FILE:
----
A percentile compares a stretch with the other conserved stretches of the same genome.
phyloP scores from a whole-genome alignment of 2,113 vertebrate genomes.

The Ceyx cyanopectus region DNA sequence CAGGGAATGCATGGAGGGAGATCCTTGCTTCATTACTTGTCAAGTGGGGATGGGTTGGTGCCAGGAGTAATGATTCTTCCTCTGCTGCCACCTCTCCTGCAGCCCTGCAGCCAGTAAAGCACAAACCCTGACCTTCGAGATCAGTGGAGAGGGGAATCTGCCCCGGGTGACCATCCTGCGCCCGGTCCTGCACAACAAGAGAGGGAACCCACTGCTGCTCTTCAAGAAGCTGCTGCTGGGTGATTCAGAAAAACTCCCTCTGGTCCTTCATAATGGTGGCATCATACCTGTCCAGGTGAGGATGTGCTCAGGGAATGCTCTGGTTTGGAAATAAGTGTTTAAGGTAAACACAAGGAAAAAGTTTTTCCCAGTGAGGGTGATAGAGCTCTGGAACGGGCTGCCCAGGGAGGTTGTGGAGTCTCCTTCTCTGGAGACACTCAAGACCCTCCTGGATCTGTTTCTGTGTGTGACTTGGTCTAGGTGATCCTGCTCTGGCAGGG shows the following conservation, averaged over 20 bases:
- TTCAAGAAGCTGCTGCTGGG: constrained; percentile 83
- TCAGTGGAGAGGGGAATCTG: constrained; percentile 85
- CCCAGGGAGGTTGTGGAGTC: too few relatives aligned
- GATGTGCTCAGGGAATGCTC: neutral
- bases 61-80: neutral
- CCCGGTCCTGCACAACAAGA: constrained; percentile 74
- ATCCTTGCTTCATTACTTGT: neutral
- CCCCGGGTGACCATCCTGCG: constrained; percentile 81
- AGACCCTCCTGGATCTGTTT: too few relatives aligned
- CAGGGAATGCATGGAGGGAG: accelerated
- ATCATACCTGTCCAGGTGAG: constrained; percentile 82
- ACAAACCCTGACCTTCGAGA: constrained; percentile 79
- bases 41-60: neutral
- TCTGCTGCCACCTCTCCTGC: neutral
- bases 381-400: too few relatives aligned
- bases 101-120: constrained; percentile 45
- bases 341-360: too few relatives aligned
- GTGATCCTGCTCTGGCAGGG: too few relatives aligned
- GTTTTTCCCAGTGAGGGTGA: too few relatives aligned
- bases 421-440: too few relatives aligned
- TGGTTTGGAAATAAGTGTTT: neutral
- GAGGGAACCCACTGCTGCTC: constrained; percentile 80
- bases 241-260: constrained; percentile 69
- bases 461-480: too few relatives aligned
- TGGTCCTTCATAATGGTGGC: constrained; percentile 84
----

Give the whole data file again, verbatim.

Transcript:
A percentile compares a stretch with the other conserved stretches of the same genome.
phyloP scores from a whole-genome alignment of 2,113 vertebrate genomes.

The Ceyx cyanopectus region DNA sequence CAGGGAATGCATGGAGGGAGATCCTTGCTTCATTACTTGTCAAGTGGGGATGGGTTGGTGCCAGGAGTAATGATTCTTCCTCTGCTGCCACCTCTCCTGCAGCCCTGCAGCCAGTAAAGCACAAACCCTGACCTTCGAGATCAGTGGAGAGGGGAATCTGCCCCGGGTGACCATCCTGCGCCCGGTCCTGCACAACAAGAGAGGGAACCCACTGCTGCTCTTCAAGAAGCTGCTGCTGGGTGATTCAGAAAAACTCCCTCTGGTCCTTCATAATGGTGGCATCATACCTGTCCAGGTGAGGATGTGCTCAGGGAATGCTCTGGTTTGGAAATAAGTGTTTAAGGTAAACACAAGGAAAAAGTTTTTCCCAGTGAGGGTGATAGAGCTCTGGAACGGGCTGCCCAGGGAGGTTGTGGAGTCTCCTTCTCTGGAGACACTCAAGACCCTCCTGGATCTGTTTCTGTGTGTGACTTGGTCTAGGTGATCCTGCTCTGGCAGGG shows the following conservation, averaged over 20 bases:
- TTCAAGAAGCTGCTGCTGGG: constrained; percentile 83
- TCAGTGGAGAGGGGAATCTG: constrained; percentile 85
- CCCAGGGAGGTTGTGGAGTC: too few relatives aligned
- GATGTGCTCAGGGAATGCTC: neutral
- bases 61-80: neutral
- CCCGGTCCTGCACAACAAGA: constrained; percentile 74
- ATCCTTGCTTCATTACTTGT: neutral
- CCCCGGGTGACCATCCTGCG: constrained; percentile 81
- AGACCCTCCTGGATCTGTTT: too few relatives aligned
- CAGGGAATGCATGGAGGGAG: accelerated
- ATCATACCTGTCCAGGTGAG: constrained; percentile 82
- ACAAACCCTGACCTTCGAGA: constrained; percentile 79
- bases 41-60: neutral
- TCTGCTGCCACCTCTCCTGC: neutral
- bases 381-400: too few relatives aligned
- bases 101-120: constrained; percentile 45
- bases 341-360: too few relatives aligned
- GTGATCCTGCTCTGGCAGGG: too few relatives aligned
- GTTTTTCCCAGTGAGGGTGA: too few relatives aligned
- bases 421-440: too few relatives aligned
- TGGTTTGGAAATAAGTGTTT: neutral
- GAGGGAACCCACTGCTGCTC: constrained; percentile 80
- bases 241-260: constrained; percentile 69
- bases 461-480: too few relatives aligned
- TGGTCCTTCATAATGGTGGC: constrained; percentile 84